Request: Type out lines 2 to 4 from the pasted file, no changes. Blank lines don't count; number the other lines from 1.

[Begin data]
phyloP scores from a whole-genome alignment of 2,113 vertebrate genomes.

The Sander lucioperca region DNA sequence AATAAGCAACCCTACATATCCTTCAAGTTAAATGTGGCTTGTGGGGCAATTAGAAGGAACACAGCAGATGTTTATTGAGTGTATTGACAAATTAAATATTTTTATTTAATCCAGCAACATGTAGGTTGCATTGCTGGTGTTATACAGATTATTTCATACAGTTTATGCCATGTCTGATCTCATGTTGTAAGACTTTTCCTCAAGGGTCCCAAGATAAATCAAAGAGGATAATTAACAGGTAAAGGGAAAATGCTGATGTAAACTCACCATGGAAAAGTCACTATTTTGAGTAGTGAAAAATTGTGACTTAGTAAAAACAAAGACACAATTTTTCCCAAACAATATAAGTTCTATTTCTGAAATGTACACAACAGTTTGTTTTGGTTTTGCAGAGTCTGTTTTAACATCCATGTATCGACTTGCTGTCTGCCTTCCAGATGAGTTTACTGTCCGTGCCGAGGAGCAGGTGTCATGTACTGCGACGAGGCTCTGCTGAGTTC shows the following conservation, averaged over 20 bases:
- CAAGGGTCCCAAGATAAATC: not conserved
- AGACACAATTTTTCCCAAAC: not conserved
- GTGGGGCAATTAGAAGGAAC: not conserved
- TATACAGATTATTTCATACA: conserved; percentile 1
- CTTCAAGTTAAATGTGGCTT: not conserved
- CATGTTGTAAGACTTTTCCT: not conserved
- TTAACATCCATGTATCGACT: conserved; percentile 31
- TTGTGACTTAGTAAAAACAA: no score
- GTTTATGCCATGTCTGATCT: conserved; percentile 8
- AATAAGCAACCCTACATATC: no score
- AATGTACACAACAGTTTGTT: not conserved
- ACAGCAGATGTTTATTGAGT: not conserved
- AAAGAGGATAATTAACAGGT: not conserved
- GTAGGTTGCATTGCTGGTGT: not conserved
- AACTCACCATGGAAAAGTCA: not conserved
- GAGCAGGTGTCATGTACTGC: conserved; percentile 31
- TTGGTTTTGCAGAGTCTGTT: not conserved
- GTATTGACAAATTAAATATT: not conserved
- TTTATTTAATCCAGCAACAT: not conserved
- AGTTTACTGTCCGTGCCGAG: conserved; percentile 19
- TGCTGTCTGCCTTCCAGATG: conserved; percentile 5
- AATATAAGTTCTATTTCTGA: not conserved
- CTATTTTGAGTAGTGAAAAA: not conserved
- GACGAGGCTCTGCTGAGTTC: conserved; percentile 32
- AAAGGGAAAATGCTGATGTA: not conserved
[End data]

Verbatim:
The Sander lucioperca region DNA sequence AATAAGCAACCCTACATATCCTTCAAGTTAAATGTGGCTTGTGGGGCAATTAGAAGGAACACAGCAGATGTTTATTGAGTGTATTGACAAATTAAATATTTTTATTTAATCCAGCAACATGTAGGTTGCATTGCTGGTGTTATACAGATTATTTCATACAGTTTATGCCATGTCTGATCTCATGTTGTAAGACTTTTCCTCAAGGGTCCCAAGATAAATCAAAGAGGATAATTAACAGGTAAAGGGAAAATGCTGATGTAAACTCACCATGGAAAAGTCACTATTTTGAGTAGTGAAAAATTGTGACTTAGTAAAAACAAAGACACAATTTTTCCCAAACAATATAAGTTCTATTTCTGAAATGTACACAACAGTTTGTTTTGGTTTTGCAGAGTCTGTTTTAACATCCATGTATCGACTTGCTGTCTGCCTTCCAGATGAGTTTACTGTCCGTGCCGAGGAGCAGGTGTCATGTACTGCGACGAGGCTCTGCTGAGTTC shows the following conservation, averaged over 20 bases:
- CAAGGGTCCCAAGATAAATC: not conserved
- AGACACAATTTTTCCCAAAC: not conserved